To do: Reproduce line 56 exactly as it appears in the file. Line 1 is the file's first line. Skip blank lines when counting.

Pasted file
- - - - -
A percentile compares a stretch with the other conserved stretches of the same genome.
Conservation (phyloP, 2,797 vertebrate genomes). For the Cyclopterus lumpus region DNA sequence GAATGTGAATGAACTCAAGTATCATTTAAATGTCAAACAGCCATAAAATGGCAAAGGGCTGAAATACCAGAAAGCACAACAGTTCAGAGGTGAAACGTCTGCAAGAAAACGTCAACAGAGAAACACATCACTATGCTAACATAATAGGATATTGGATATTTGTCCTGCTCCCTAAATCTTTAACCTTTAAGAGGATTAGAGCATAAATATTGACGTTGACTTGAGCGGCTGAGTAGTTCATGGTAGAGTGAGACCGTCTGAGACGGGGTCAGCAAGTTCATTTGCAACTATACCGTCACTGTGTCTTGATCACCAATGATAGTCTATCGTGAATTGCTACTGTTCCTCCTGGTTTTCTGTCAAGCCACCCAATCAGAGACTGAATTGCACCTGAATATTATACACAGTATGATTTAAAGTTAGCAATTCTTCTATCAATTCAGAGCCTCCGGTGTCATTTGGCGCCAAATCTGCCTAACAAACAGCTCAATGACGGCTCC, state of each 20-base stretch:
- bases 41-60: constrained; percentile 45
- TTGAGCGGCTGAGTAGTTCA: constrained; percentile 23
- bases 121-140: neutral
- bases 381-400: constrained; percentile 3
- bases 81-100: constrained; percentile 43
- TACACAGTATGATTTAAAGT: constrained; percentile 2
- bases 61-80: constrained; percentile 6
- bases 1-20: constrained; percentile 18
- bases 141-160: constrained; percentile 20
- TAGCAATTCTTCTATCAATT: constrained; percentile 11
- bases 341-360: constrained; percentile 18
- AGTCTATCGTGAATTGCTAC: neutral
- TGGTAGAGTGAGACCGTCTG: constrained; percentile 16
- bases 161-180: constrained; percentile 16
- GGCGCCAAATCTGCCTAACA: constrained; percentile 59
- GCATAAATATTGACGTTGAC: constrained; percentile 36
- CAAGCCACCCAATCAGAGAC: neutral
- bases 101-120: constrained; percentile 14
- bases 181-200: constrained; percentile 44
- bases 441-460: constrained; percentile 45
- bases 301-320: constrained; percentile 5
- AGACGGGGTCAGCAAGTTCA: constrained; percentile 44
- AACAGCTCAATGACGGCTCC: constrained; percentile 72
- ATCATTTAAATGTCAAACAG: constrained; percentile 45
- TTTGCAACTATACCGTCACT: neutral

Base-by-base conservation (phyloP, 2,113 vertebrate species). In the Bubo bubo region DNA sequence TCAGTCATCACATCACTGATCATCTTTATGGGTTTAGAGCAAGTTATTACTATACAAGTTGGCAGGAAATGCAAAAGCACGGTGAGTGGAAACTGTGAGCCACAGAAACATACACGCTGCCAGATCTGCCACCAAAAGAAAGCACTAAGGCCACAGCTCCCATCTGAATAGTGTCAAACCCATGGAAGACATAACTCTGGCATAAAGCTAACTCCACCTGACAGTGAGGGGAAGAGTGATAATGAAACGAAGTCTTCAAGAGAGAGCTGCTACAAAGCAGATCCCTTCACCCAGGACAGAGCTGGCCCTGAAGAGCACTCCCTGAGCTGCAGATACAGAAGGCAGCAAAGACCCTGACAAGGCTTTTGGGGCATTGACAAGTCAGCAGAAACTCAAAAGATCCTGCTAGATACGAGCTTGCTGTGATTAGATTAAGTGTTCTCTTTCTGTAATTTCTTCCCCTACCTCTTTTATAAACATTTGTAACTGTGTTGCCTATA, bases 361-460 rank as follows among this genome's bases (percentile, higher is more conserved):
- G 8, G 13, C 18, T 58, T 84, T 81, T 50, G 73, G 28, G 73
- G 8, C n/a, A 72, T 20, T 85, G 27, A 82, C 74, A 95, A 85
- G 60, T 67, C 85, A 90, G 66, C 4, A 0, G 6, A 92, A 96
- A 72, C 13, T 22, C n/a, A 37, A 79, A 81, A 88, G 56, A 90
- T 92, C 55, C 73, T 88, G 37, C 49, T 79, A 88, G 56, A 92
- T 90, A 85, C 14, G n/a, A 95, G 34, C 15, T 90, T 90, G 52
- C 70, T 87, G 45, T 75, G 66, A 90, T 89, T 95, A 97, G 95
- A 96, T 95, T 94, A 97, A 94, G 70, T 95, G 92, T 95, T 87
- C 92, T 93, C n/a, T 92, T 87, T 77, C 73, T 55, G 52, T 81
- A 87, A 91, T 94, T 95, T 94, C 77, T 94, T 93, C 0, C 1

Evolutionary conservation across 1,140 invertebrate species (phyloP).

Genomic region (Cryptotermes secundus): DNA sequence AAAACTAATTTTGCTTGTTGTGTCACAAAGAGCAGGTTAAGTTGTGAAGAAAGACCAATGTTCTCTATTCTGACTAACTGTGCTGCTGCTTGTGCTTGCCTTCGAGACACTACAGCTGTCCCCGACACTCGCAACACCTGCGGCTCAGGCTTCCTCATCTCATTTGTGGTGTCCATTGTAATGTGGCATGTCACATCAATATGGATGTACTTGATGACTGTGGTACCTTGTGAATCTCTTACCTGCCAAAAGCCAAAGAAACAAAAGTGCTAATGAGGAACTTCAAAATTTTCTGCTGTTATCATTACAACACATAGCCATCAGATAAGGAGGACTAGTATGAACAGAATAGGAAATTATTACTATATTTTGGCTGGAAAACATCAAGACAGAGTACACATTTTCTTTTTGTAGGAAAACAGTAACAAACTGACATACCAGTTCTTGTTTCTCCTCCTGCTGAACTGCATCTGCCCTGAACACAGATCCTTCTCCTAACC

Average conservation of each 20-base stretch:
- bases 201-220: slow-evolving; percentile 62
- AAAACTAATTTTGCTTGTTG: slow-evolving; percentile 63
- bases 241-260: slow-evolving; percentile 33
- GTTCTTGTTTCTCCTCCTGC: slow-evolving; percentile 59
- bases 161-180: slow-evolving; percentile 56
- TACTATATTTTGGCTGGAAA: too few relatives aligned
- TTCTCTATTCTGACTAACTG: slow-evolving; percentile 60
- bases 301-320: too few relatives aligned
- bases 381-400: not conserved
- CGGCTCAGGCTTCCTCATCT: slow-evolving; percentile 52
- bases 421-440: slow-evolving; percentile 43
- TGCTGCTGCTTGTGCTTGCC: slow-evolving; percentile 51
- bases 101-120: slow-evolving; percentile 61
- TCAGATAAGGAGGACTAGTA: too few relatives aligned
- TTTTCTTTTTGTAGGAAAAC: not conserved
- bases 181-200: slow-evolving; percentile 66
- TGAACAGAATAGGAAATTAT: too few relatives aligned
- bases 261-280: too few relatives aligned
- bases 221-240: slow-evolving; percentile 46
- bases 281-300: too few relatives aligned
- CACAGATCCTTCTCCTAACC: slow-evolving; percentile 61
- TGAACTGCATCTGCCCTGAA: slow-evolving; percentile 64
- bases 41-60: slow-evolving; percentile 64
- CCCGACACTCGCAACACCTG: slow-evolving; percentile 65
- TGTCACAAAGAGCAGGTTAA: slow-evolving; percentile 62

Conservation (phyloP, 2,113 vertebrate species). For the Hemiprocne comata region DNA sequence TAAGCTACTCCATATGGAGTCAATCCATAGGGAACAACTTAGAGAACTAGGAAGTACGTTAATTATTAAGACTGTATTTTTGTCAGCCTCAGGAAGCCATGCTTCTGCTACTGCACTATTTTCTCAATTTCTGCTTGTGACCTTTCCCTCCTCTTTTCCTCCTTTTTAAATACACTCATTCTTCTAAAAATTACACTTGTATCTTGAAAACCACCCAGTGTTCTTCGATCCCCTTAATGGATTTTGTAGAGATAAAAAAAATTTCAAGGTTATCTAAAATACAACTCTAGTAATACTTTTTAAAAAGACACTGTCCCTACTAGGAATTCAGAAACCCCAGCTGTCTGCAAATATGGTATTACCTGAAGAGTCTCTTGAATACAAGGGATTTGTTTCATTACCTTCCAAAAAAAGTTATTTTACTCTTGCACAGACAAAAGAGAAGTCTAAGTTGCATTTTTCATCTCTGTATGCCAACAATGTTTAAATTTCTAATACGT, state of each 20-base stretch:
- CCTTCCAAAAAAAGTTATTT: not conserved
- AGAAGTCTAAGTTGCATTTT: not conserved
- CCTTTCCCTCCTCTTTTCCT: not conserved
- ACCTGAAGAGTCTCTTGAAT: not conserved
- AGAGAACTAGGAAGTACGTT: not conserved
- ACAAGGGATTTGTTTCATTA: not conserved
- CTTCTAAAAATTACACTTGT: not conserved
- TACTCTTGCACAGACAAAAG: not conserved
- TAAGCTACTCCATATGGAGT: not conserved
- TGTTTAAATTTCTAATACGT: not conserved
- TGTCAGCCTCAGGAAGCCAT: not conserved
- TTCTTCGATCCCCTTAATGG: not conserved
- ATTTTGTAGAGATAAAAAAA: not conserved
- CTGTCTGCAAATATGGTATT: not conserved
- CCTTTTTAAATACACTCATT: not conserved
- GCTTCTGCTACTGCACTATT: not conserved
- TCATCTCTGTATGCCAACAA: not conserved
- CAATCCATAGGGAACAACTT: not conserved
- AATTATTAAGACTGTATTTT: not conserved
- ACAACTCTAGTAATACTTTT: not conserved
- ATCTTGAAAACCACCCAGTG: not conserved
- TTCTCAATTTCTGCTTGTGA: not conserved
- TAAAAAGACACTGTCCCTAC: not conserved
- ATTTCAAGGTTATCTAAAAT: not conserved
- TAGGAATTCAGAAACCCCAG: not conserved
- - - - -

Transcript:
- TTTTCTTTTTGTAGGAAAAC: not conserved